Three reactions to the ten per cent challenge

On Monday we launched the Ten Percent Challenge - throwing down the gauntlet to councils by identifying savings from non-essential and over-inflated budgets that could be used to reduce council tax by 3.5% across England and Scotland.

As you might expect, the reactions of people around the country has been enthusiastic. Council tax has doubled in the last ten years, and has reached simply unsustainable levels. We've had a lot of people get in touch with us and sign up to support the TPA.

The reaction from councils has been rather more mixed. This was to be expected - many of them have after all been telling their local electorate that there isn't any slack in their budgets and council tax has got to rise even further while services are cut yet again. The revelation that even a small reduction in only three budgets could produce savings of £660 million rather exposes their previous claims as a sham.

Whilst we expected some attempts at cogent (though erroneous) argument against our proposal, I was slightly surprised at the tone and level of some of the responses.

The Gazette in Essex reported the Challenge with reaction from the leaders of Essex County Council and Basildon District Council. They were, shall we say, less than edifying.

Lord Hanningfield, the leader of Essex County Council said:

"We wouldn't spend £4.3million on publicity. I think the total for last year was something more like £2million. They don't have a clue how we operate."

Unfortunately for Lord H, they very much would spend £4.3 million on publicity - judging from the fact that they did so. Here's a shot of their own 2006-07 accounts saying so:

So in fact, not only would they spend £4.3 million on publicity, in the year before the spent over £5 million. In fact, Lord H seems to make a habit of spending quite a bit more than £2 million on publicity. As Lord Hanningfield has been the leader of Essex County Council for some years, it is rather unfortunate that it appears even he "doesnt have a clue how [they] operate"!

The reference to how much he spent last year is interesting, as if he is referring to 2007-08's spending, the accounts haven't actually been published yet - though if he's got a copy he'd like to send to us we'd be very interested to have a look...

Next up in the queue came Cllr Malcolm Buckley, leader of Basildon Council with some aspersions of his own to cast:

"We are the fourth-biggest district council in the country so we would expect to spend more in those areas than the other Essex districts. I don't think the TaxPayers' Alliance do their research properly and come up with misleading ideas."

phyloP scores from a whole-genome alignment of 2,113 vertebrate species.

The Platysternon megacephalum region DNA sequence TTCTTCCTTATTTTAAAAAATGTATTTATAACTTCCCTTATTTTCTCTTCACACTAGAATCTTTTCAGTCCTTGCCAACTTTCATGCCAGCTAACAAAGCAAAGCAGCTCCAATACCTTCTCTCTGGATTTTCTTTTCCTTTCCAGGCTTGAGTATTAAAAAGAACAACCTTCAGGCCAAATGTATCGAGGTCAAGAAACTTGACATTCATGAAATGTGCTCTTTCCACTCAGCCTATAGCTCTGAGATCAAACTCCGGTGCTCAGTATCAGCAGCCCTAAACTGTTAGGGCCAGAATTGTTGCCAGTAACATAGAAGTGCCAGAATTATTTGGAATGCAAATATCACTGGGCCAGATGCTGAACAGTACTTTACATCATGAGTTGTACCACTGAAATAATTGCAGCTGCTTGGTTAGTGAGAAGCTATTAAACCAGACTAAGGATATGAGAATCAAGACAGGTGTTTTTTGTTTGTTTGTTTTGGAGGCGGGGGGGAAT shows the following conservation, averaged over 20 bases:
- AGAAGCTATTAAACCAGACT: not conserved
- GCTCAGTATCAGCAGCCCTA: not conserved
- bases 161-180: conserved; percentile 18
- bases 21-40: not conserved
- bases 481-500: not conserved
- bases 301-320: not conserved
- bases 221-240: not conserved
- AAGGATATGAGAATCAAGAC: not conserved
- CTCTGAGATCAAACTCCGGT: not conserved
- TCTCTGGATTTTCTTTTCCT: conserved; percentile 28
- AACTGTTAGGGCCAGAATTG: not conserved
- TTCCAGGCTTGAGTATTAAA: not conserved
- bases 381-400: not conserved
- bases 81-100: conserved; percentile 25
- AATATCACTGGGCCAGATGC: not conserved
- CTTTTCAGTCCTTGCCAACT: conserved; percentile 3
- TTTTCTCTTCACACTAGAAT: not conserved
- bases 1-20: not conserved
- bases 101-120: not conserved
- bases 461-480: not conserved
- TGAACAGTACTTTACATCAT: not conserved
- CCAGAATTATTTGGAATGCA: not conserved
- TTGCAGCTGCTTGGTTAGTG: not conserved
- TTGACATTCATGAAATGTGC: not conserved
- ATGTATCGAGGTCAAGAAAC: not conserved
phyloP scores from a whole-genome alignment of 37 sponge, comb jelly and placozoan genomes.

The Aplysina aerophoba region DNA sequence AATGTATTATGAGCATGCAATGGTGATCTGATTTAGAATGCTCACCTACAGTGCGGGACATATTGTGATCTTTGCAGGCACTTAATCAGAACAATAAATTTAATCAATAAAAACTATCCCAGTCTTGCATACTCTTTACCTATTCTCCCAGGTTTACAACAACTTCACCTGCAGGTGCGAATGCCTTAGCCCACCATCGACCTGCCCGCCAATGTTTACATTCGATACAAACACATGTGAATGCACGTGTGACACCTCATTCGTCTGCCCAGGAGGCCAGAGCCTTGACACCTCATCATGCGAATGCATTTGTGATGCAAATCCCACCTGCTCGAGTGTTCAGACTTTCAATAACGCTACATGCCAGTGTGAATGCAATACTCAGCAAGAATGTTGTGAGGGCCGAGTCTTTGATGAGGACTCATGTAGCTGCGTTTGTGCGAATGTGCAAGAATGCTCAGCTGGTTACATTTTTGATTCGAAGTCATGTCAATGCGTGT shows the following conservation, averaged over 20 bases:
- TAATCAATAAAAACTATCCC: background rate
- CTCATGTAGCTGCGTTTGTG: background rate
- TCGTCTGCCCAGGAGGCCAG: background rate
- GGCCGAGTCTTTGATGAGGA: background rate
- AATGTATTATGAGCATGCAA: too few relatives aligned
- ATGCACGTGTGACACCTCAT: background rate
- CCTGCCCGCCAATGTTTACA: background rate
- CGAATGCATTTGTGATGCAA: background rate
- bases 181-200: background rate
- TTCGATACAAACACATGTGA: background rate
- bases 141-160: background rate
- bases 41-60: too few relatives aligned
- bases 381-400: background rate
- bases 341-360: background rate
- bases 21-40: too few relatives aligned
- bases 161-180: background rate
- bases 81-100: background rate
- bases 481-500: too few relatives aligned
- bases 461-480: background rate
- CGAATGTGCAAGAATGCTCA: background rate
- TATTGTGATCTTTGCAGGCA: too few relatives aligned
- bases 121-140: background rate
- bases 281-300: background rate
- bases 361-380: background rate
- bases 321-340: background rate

This is a barefaced piece of misinformation. The size of the council doesn't make hide nor hair of difference, because we are talking about how much could be saved from the average council tax bill, something that is always going to be spread across the population however large it is. There's no reason at all that Basildon District Council shouldn't be directly comparable to any other District.

As it happens, Basildon are the highest spenders on publicity, management and employer pension contributions of any District Council in Essex. I can't help but think Cllr Buckley would have been better off explaining his sky-high expenditure on non-essential budgets rather than mud slinging.

 A welcome contrast can be seen in the reaction of Hammersmith and Fulham council leader Cllr Stephen Greenhalgh, though. He "backed" the Challenge, saying:

“Hammersmith & Fulham Council has managed to slash council tax by three per cent for the second year running by applying business nous to the way we run the council. The H&F story proves that it is possible to cut council tax and improve council services."

“We have successfully focussed our energy on delivering high quality public services and cutting red tape and inefficiency. We are the only council in the country to spend less on communications that we did ten years ago and we have recouped printing costs by allowing advertising by local businesses in our publications.

“H&F has been given the highest rating of four stars by the Audit Commission for the quality of our services and that’s why resident satisfaction is up for the second year in a row. This shows once and for all that local authorities can reduce the tax burden on residents while improving the way the services are run.

“We have done things differently here and that’s why we have been able to cut council tax by more than any other local authority in the country.”

Which shows that Hammersmith and Fulham are succeeding where Essex and Basildon are failing miserably for one fundamental reason - H&F acknowledge that "local authorities can reduce the tax burden on residents while improving the way the services are run". Until councils accept that the problem lies in their behaviour not in council tax not being high enough, things won't get better.

Here's one last bit of food for thought. Given part of the issue is publicity and communications spending, how do the different councils perform? I phoned Essex County Council's press office on Monday to correct the untrue comments made by Lord Hanningfield. They haven't returned my calls. His taxpayer-funded blog ("my attempt to connect directly with the people of Essex") has been written on only five times this year so far.

I emailed Cllr Malcolm Buckley on Monday pointing out his errors and asking his views on the level of council tax. He hasn't replied.

By contrast, Hammersmith and Fulham got in touch with me to pass on their leader's statement and thank us for the report. What a revealing difference.

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